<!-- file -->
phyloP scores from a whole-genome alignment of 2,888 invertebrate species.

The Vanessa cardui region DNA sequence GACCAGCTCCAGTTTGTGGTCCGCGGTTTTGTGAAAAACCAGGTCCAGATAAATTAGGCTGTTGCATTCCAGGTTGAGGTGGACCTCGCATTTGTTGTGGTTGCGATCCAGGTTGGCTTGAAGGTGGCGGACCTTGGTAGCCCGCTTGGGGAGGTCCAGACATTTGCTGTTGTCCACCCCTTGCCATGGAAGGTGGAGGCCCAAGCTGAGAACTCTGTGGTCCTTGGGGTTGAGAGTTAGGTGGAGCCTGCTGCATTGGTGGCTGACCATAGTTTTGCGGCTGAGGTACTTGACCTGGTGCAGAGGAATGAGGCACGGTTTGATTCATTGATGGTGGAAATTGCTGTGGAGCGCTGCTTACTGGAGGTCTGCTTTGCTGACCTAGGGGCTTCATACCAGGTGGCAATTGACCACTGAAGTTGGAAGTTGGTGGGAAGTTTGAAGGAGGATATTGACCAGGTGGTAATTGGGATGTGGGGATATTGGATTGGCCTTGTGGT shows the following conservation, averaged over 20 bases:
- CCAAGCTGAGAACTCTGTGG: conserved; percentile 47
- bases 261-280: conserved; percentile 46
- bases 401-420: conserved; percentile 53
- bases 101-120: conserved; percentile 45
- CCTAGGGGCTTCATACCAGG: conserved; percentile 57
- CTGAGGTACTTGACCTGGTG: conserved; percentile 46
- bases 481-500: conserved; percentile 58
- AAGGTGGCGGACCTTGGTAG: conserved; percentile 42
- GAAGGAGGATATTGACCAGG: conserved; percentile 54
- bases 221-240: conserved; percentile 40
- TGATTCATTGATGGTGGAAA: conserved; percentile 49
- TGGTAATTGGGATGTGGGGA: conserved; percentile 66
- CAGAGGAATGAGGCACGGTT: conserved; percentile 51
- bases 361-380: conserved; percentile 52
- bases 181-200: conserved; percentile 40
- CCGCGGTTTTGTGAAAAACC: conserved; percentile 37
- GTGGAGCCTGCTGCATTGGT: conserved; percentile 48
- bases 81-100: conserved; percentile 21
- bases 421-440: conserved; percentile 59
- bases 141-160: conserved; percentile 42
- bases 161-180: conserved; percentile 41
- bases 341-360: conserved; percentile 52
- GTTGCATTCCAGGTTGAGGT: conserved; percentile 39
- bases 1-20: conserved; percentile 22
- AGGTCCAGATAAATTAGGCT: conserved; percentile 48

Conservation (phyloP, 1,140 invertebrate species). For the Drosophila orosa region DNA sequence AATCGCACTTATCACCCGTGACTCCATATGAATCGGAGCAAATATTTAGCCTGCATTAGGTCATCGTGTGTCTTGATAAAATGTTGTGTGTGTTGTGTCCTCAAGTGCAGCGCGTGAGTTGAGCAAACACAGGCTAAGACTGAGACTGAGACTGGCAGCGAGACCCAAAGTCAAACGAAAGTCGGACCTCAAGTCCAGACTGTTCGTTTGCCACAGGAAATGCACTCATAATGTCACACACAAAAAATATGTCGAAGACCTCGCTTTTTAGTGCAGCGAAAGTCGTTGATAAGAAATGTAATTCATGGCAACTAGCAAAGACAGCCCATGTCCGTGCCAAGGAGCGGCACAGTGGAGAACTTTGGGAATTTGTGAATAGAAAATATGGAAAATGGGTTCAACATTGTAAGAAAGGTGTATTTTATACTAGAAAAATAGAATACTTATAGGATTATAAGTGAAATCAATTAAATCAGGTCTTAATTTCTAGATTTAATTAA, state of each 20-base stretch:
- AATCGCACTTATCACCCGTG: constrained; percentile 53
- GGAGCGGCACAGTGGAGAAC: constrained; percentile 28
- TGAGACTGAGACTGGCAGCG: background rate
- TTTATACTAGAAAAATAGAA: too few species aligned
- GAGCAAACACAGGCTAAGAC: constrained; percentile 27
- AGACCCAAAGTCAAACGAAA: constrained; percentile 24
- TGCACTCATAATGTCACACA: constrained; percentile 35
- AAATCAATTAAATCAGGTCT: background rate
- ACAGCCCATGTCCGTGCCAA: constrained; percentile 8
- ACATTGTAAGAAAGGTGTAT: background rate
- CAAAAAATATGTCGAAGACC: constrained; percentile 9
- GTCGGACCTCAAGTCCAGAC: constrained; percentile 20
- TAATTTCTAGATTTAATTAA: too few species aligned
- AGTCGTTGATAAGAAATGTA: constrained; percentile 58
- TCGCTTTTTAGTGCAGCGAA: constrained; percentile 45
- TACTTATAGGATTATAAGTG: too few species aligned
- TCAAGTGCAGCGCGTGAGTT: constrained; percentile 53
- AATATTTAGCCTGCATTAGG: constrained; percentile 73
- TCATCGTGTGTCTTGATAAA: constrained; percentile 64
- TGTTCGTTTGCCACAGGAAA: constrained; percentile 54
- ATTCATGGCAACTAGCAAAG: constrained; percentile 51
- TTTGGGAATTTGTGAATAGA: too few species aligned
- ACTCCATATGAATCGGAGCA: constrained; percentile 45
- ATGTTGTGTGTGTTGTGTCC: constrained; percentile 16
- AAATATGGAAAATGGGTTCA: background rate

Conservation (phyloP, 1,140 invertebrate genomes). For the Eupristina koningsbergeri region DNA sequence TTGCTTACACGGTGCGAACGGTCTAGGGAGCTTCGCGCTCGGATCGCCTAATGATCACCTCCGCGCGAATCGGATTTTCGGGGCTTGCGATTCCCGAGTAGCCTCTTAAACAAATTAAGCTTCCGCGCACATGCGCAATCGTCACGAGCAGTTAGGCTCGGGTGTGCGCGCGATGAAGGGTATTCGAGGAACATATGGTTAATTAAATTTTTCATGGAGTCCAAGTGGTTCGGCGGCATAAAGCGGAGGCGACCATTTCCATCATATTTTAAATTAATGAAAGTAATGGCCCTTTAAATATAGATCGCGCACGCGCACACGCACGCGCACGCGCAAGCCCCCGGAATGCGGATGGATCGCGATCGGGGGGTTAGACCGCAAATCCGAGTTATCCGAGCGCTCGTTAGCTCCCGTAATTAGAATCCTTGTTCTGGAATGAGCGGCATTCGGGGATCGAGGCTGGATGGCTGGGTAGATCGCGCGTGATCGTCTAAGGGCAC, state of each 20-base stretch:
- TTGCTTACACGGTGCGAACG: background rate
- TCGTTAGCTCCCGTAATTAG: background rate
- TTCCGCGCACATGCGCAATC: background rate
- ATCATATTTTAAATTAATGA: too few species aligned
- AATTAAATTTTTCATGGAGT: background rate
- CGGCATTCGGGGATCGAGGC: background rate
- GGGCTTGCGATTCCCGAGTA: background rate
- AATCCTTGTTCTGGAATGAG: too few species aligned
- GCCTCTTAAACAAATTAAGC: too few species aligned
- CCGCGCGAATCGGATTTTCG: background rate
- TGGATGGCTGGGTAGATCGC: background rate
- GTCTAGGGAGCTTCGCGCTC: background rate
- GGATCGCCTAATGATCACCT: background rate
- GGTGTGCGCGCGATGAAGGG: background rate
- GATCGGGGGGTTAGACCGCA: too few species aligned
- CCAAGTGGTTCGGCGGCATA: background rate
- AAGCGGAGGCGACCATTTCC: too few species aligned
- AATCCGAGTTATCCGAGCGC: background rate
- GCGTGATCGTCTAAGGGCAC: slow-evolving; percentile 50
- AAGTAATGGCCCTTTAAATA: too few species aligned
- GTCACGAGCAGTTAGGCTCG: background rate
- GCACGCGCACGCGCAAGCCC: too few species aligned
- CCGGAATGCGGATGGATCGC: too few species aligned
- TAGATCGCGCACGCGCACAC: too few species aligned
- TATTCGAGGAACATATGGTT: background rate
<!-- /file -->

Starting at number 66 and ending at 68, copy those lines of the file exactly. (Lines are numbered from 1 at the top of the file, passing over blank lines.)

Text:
- GTCTAGGGAGCTTCGCGCTC: background rate
- GGATCGCCTAATGATCACCT: background rate
- GGTGTGCGCGCGATGAAGGG: background rate